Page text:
When it comes to the culture that surrounds the creation and playing of music, some of us find our way to it, and some of us grow up within it. Auckland-based New Zealand composer and producer Christoph El' Truento falls firmly into the second camp.

Raised in a household with a modern musical focus, at age nine, Christoph learned the basics of hip-hop production on what he's described as "the family MPC [sampling drum machine]" with an older brother as his tutor. By the time he was a teenager, Christoph was skipping out of classes at school and using the old vinyl records scattered across his family living room to broadcast on a community radio station and enter turntablist battles as DJ Truent.

After making the shift from the MPC to FL Studio on a computer, followed by Ableton Live, Christoph launched himself as a beatmaker under the alias Christoph El Truento. Since the early 2010s, he has substantially expanded and evolved his aesthetic from the sample-based hip-hop and wonky beat jams he introduced himself with, developing a studied ear for jazz, world music, psychedelic folk, punk, noise and ambient music as he began expressing himself through a myriad range of musical forms. By self-releasing EPs and albums through Bandcamp, and working with labels and collectives like Wonderful Noise Productions, OnGravity, Nutriot Recordings, Cosmic Compositions, Project: Mooncircle, HIT+RUN, Red Bull Sound Select and Become Eternal, Christoph has become a cult figure within the bleed space between beats and improvised experimental music. As a testament to this, his work has won him support from the likes of Kutmah, Mndsgn, Flako, Zeroh and Low Leaf, and positioned him on the vanguard of an internationally minded and open-eared musical community.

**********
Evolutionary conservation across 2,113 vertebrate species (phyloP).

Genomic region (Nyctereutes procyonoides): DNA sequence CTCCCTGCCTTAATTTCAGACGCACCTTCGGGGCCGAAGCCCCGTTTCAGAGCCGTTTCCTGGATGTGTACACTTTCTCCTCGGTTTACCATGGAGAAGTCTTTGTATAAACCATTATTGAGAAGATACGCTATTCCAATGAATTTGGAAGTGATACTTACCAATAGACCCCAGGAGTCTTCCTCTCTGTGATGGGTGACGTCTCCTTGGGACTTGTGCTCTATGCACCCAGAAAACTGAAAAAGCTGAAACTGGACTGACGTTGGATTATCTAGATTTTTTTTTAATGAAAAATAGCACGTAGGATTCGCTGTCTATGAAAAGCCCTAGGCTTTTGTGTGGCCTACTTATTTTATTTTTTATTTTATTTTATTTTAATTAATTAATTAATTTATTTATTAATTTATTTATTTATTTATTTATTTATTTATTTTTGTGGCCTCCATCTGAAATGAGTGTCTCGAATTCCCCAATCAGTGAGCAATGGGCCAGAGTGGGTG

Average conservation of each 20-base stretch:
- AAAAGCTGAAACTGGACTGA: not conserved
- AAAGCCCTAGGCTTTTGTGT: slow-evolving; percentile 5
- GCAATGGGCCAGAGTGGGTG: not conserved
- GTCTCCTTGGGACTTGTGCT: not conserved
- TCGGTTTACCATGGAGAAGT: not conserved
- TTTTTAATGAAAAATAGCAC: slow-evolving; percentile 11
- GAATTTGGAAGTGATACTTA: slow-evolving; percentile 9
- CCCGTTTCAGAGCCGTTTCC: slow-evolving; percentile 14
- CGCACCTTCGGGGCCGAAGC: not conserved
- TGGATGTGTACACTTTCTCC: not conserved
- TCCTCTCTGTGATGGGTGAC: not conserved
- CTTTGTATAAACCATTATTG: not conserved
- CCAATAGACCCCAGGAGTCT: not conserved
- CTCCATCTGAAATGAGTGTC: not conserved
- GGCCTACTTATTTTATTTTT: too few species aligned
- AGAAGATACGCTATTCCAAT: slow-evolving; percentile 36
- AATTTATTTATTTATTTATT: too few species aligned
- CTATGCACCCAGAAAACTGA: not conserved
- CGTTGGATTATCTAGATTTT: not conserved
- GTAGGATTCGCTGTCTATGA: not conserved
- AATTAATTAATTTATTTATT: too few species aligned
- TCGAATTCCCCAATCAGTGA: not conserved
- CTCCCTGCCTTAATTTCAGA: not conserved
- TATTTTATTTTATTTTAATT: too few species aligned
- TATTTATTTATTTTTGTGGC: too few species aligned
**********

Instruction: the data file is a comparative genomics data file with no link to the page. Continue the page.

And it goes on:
Aside from his own projects, Christoph has collaborated with New Zealand hip-hop, soul, and electronica groups Homebrew, @Peace, Average Rap Band, Team Dynamite, Sorceress and Tokyo Prose. He can also often be found performing live alongside emerging local experimental artists like Lapis and Affsid Kidjhagiffy. At present, Christoph is working towards several new musical projects: detailed ambient music as Foraging, an untitled dub music project, working as the mix engineer on Average Rap Band member Tom Scott's solo album, and a series of abrasive techno collaborations with Borrowed CS.

At the start of October, I gave Christoph a call to explore his discography, release by release. Over an hour of conversation, we unpacked the evolution and development of Christoph through each record, looking at his inspirations, thought processes and collaborations along the way.

(Wonderful Noise Productions, 2011)